Condiments enhance the flavor of any meal. They add flavor, color, juiciness, texture, and visual appeal. Whether it’s a sauce or spread, dip or dressing, pickle or preserve, condiments complement the food on the plate.
But it’s easy to forget that not all condiments are “free.” They do contain calories and carbohydrates that need to be factored into your nutritional meal planning.
Examples of those that don’t contain any carbs may include lemon or lime juice, flavored vinegar, and dill pickle relish. Yet the most common condiments do have carbs and need to be considered when meal planning.
For people with any type of diabetes, paying attention to condiments is an important part of managing a meal plan and knowing how they affect our blood glucose levels.
Condiments mostly contribute carbohydrates and fat to what you’re eating. Both of these macronutrients have a direct effect on glucose levels, either by breaking down into glucose or by slowing digestion — both of which affect your blood sugars
That’s why it’s helpful to understand how many grams of carbohydrates and fat are in any condiments eaten. For store-bought condiments, the
If you don’t have a specific brand in mind but want to get a sense of the general nutritional information for a condiment, the website NutritionalValue.org has a searchable database of nutritional information presented as Nutritional Facts labels.
Unless there’s a specific diagnosed medical reason, like an allergy or gluten intolerance, no food is forbidden under
Yet, actively managing the amount of carbohydrates and fat you eat is an important part of managing diabetes, according to the
If you have diabetes, this means you need to choose when to eat a particular food or condiment, how much of it to eat, and whether to eat a substitute instead.
Yes, a person with diabetes can eat mayonnaise.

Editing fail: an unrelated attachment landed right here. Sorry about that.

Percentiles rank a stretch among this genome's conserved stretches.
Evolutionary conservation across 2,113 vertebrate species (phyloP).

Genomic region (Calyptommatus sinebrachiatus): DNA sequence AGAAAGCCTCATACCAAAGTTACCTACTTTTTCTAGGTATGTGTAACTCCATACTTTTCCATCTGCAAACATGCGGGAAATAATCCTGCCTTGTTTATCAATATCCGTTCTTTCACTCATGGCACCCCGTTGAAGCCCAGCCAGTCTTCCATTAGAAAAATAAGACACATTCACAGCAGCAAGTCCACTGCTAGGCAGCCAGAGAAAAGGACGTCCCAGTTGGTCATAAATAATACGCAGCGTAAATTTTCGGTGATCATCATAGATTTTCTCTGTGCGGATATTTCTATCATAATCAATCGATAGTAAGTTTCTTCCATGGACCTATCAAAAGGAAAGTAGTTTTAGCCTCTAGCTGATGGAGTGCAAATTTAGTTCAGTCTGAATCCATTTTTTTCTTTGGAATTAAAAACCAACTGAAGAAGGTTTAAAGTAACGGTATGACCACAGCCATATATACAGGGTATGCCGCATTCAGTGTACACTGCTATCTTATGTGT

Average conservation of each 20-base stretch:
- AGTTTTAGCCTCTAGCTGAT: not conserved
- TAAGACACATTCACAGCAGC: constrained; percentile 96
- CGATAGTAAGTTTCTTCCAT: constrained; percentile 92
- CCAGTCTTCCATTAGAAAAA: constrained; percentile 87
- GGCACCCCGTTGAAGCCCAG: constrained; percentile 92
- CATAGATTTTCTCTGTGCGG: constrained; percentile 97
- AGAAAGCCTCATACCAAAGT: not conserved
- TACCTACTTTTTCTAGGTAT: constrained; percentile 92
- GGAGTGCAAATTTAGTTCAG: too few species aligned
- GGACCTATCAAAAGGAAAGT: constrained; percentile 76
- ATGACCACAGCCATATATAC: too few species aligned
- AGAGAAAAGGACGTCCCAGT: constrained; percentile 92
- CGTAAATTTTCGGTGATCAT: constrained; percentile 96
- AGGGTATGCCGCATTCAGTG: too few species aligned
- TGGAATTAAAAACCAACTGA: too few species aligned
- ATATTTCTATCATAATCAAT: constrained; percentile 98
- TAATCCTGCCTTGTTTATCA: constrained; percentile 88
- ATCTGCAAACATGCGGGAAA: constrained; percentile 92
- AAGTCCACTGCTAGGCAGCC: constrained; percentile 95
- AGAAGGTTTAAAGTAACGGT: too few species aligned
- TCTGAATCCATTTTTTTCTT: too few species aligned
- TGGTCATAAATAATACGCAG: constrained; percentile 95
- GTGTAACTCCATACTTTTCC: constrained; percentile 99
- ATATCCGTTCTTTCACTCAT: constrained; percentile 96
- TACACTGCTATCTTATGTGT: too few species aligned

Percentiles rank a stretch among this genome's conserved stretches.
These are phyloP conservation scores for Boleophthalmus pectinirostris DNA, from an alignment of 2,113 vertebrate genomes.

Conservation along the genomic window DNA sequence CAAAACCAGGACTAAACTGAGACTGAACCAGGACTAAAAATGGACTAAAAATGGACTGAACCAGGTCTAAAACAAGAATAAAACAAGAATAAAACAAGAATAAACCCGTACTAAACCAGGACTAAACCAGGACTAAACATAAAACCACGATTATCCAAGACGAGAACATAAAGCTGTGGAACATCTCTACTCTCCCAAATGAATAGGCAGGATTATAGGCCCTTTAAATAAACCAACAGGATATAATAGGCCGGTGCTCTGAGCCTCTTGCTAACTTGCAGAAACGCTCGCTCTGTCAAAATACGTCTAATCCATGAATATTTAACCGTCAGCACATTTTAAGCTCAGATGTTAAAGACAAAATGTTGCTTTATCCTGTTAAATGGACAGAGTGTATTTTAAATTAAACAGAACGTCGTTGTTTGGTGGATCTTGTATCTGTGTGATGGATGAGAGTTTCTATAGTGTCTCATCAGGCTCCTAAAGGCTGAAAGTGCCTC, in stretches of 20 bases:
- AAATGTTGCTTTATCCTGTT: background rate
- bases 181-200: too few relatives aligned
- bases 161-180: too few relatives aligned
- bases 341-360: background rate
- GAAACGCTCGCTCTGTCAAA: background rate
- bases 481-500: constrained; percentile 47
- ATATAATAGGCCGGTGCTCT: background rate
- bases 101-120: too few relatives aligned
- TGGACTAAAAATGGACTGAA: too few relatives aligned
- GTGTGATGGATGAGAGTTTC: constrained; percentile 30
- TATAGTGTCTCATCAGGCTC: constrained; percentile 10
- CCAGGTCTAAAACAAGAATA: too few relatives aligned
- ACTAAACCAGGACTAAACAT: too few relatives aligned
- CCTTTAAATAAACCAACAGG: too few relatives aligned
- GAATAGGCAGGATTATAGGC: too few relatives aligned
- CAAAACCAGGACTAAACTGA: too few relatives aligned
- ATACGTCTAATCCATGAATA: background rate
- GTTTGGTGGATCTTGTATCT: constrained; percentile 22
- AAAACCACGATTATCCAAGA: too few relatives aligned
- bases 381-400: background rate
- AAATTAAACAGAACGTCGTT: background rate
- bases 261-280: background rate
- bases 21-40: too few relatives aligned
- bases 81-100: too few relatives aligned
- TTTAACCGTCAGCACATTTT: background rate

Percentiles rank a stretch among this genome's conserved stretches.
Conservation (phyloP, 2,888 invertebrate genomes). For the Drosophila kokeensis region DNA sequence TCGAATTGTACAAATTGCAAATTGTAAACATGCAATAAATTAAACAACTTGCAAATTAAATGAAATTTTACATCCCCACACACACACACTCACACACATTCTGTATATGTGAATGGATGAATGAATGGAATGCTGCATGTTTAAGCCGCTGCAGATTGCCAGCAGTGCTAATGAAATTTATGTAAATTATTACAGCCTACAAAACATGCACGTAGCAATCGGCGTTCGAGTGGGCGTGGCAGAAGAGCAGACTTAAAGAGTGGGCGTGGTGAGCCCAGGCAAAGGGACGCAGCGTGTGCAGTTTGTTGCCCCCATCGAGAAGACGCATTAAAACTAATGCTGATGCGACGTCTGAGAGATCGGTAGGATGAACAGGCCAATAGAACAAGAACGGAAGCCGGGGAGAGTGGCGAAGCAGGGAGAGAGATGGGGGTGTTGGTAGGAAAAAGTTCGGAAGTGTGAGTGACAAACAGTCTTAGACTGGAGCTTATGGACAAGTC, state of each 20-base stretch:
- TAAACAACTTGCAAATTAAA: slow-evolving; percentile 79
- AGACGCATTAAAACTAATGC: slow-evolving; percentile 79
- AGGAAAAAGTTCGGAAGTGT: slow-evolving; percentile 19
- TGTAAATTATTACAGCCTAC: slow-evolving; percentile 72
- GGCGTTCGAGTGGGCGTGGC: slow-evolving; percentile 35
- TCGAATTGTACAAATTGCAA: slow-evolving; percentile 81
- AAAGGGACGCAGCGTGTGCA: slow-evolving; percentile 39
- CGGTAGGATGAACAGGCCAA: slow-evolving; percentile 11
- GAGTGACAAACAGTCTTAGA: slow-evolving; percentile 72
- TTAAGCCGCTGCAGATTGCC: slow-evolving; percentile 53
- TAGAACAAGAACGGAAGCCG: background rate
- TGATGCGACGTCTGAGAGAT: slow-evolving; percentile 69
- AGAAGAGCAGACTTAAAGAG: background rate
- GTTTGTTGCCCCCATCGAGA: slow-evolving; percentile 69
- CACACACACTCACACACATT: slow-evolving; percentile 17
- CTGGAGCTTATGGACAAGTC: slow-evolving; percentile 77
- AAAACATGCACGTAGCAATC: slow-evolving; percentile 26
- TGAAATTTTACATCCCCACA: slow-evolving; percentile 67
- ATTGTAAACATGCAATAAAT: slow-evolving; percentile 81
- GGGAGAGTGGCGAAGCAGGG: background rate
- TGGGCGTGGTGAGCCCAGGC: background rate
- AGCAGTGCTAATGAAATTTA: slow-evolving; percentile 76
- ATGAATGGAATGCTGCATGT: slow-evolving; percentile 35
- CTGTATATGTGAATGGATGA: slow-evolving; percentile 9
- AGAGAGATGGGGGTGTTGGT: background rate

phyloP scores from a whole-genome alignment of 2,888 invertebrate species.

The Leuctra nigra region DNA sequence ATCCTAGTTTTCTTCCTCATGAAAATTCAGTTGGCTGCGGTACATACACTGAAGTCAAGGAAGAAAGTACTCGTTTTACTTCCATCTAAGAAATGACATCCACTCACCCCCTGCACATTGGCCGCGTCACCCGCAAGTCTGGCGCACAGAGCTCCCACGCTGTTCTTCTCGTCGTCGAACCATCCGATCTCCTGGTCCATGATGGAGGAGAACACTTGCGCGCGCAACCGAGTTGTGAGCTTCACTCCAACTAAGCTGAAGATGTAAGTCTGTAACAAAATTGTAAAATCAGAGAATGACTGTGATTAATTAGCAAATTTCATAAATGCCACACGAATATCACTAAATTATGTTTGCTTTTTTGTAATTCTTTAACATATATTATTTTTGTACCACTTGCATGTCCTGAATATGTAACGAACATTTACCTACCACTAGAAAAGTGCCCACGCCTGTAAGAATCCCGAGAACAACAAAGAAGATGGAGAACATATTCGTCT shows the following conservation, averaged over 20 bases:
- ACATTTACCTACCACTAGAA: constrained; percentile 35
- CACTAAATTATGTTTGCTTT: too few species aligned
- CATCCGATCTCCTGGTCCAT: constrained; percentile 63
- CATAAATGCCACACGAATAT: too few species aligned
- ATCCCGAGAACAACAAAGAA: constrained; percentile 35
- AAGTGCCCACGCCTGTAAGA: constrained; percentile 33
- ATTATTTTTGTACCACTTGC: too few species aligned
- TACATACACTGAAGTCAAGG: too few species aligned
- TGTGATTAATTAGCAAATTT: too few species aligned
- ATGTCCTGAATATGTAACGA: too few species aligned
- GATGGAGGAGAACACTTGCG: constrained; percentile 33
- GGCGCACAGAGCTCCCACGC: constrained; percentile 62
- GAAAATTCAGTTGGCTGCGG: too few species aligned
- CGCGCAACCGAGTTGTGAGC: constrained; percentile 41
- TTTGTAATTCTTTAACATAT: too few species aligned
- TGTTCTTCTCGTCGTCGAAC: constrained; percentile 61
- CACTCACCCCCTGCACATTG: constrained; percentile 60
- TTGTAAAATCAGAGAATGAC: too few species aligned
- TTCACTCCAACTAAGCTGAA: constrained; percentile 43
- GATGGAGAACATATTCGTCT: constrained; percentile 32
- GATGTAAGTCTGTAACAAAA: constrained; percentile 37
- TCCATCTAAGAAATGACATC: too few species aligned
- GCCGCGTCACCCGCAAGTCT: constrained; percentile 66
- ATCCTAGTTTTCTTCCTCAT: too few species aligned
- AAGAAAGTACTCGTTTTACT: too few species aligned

Mayonnaise has less than a single gram of carbohydrates per tablespoon. But with 10 grams of total fat (1.6 grams of that coming from saturated fat) it can be considered high fat. So you may want to limit the amount of mayonnaise you eat or find an alternative.
Here are a couple of alternatives to consider:
- Raw avocado, which has just under a single gram of carbohydrates and 1.5 grams of total fat in a tablespoon
- Plain, low fat Greek yogurt, which has 0.4 grams of carbohydrates and 0.2 grams of total fat in 10 grams
Mustard comes in a lot of varieties, from standard yellow to spicy brown. Generally, it is low in carbohydrates and adds a lot of flavor without driving blood glucose levels up.
Even so, because of the variety of ingredients that can go into mustard, it’s important to check the nutritional information for the specific mustard being used.
A tablespoon of prepared yellow mustard contains 0.6 grams of carbohydrates per serving of 10 grams, or 1 tablespoon. Dijon mustard, spicy brown mustard, and whole grain mustard all have 0 grams of carbohydrates per tablespoon. However honey mustard dressing has 3.6 to 6.0 grams of carb in each tablespoon serving.
No-sugar-added ketchup is also available. It contains only 10 calories and 1 gram of carb per serving, which makes it a great alternative for people living with diabetes.
With soy sauce, the concern is not with carbohydrates (less than 1 gram per tablespoon) but rather sodium (salt). A single tablespoon of regular soy sauce packs in 879 milligrams of sodium. That’s 38% of the daily allowance for someone eating 2,000 calories per day.
Some people use Worcestershire sauce or Bragg Liquid Aminos as substitutes because they have 0 carbs. There are also lower sodium versions of soy sauce. But all these versions of soy sauce still contain a large amount of sodium per tablespoon.
People with diabetes, just like many people across the world, often turn to different spices to add some extra flavor or character to what they’re eating.
Spices are OK for people with diabetes. In fact,
Much like anything consumed, the calorie and carb count of any condiment or spice remains an important factor.
The big advantage to using homemade sauces, spreads, dips, dressings, pastes, and more is that you know the ingredients and amounts that went into making them.
There are no hidden ingredients to cause surprise blood glucose spikes. And you have the opportunity to substitute ingredients that are more glucose-management-friendly.
Sometimes sauces are looked at with suspicion, especially when the ingredients aren’t known. It can be difficult to know the amount of carbohydrates (or sodium or fat) and anticipate the effect on glucose levels.
The possibilities seem endless.
Condiments are not off-limits for people with diabetes. Yet, the same as any food or drink, they can contain calories and carbohydrates and must be factored into meal planning.
The condiments we choose can affect glucose levels, which play a big role in diabetes management. Making sure you know the nutritional information in any condiment — including carbohydrates, fat, and sodium — is key to deciding what’s best for you.